Balances the ironic and the heartfelt, the real and the fake, with remarkable aplomb.
Michael Cragg 2012
Marina Diamondis, aka Marina and the Diamonds, doesn't make things easy for herself. For her follow-up to 2010's excellent debut The Family Jewels, she's created a sort of semi-concept album about female identity, focusing on various character types (Bubblegum Bitch, Homewrecker, Teen Idle etc) and disseminating their traits over throbbing electropop and plaintive piano.
Songs focus on a recent breakup, creating a strange dichotomy between tracks that want to be enjoyed from a distance, almost ironically, and those that pull you sharply into her world.
Opening with the fizzing, Avril Lavigne-like stomp of Bubblegum Bitch, a sort of intro to the concept (“Dear diary, we fell apart, welcome to the life of Electra Heart”), it's an album that takes the template of The Family Jewels – slightly off-centre pop songs with dramatic vocals – and refines it.
First single Primadonna, produced by pop behemoth Dr Luke, keeps a lot of Marina's charm but bolts it onto a big reverberating beat that explodes into a sky-scraping chorus. The State of Dreaming sounds like Kate Bush (sorry, sorry) fronting Coldplay, while the vampy Homewrecker mixes spoken-word verses with a stompy chorus of “I broke a million hearts just for fun”.
But it's when she's dealing directly with her emotions that Electra Heart shines brightest. Lies – given extra gloom wobble sadness by Diplo – unpicks a relationship falling apart in devastating detail, with Marina's unique voice pushed to the front as the entire song seems to sigh and shrug to an end.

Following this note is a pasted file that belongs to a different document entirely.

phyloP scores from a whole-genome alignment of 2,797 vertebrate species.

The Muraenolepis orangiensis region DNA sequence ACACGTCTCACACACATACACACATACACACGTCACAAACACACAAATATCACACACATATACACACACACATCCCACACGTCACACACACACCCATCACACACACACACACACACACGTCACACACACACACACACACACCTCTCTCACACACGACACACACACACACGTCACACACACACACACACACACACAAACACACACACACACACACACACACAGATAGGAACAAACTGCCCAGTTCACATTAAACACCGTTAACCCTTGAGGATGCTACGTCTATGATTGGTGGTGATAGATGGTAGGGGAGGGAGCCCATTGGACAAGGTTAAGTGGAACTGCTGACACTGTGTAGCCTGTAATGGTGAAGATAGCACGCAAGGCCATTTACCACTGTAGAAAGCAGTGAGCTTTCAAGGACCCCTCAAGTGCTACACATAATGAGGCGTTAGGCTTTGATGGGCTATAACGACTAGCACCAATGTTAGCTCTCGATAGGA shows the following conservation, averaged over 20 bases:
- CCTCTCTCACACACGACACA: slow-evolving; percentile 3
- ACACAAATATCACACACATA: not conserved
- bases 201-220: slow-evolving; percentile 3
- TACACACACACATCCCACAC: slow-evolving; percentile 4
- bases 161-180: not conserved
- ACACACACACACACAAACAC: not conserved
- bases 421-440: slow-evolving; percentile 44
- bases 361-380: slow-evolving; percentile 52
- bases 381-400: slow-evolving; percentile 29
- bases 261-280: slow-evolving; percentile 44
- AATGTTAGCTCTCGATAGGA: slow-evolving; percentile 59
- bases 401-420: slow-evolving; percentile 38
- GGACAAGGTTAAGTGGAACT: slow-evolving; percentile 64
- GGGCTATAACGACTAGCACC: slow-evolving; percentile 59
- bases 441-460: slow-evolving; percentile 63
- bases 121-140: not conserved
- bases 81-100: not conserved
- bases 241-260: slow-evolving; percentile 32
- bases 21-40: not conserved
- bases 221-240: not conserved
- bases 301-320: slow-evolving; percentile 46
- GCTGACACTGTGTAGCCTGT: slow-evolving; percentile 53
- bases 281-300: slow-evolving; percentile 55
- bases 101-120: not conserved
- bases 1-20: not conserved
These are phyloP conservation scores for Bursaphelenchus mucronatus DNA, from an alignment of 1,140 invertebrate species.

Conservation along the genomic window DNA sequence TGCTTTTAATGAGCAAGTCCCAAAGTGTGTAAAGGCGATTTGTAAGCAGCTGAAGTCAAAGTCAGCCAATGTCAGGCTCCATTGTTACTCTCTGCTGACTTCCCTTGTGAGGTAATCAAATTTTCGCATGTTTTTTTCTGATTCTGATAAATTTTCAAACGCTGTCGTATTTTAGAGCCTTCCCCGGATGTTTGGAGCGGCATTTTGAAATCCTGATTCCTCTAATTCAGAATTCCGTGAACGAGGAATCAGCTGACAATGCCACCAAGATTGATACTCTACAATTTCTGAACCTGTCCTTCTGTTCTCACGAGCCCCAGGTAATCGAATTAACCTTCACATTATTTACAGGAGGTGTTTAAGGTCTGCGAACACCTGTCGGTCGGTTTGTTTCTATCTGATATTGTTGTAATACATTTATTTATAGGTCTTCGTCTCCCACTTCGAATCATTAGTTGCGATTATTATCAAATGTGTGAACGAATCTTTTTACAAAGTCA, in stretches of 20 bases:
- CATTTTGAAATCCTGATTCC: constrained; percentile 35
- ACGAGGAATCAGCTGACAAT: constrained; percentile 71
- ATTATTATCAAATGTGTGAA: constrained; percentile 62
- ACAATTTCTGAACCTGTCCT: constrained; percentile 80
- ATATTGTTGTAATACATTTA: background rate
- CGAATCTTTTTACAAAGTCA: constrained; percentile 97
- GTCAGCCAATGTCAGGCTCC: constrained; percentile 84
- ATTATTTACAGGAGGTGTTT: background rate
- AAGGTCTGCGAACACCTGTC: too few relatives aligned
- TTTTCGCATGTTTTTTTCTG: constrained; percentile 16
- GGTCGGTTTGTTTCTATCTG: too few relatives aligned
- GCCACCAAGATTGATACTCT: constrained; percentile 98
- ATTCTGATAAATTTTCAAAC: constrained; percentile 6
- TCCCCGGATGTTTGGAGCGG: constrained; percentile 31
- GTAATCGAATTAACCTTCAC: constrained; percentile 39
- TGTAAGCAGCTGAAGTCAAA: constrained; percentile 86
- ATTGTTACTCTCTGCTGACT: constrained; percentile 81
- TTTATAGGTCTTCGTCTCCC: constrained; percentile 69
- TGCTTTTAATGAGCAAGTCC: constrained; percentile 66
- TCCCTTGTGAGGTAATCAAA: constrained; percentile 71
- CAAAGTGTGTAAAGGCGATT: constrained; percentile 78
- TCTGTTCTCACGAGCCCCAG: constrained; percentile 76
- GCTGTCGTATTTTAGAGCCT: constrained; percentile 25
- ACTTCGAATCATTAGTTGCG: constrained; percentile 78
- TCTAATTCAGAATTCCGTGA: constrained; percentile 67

Similarly, Starring Role is heart-rending in its simplicity, Marina exposing herself (musically speaking) over a toy box piano riff and drum patters. Perhaps Electra Heart's oddest moment is Teen Idle, wherein the album's two opposing sides merge to create something singular. “I wish I'd been a teen idol, wish I'd been a prom queen fighting for the title / Instead of being 16 and burning up a Bible, feeling super super super suicidal” she sings in a childlike falsetto as a million Marinas repeat the “super super super suicidal” refrain like some mawkish choir.
There are moments where the songs themselves aren't quite interesting enough to prop up Marina's voice; and the inclusion of the teaser single Radioactive would have perked up a second half that sags slightly. But these are minor quibbles. Electra Heart manages to balance the ironic and the heartfelt, the quirky and the mainstream, the real and the fake with remarkable aplomb.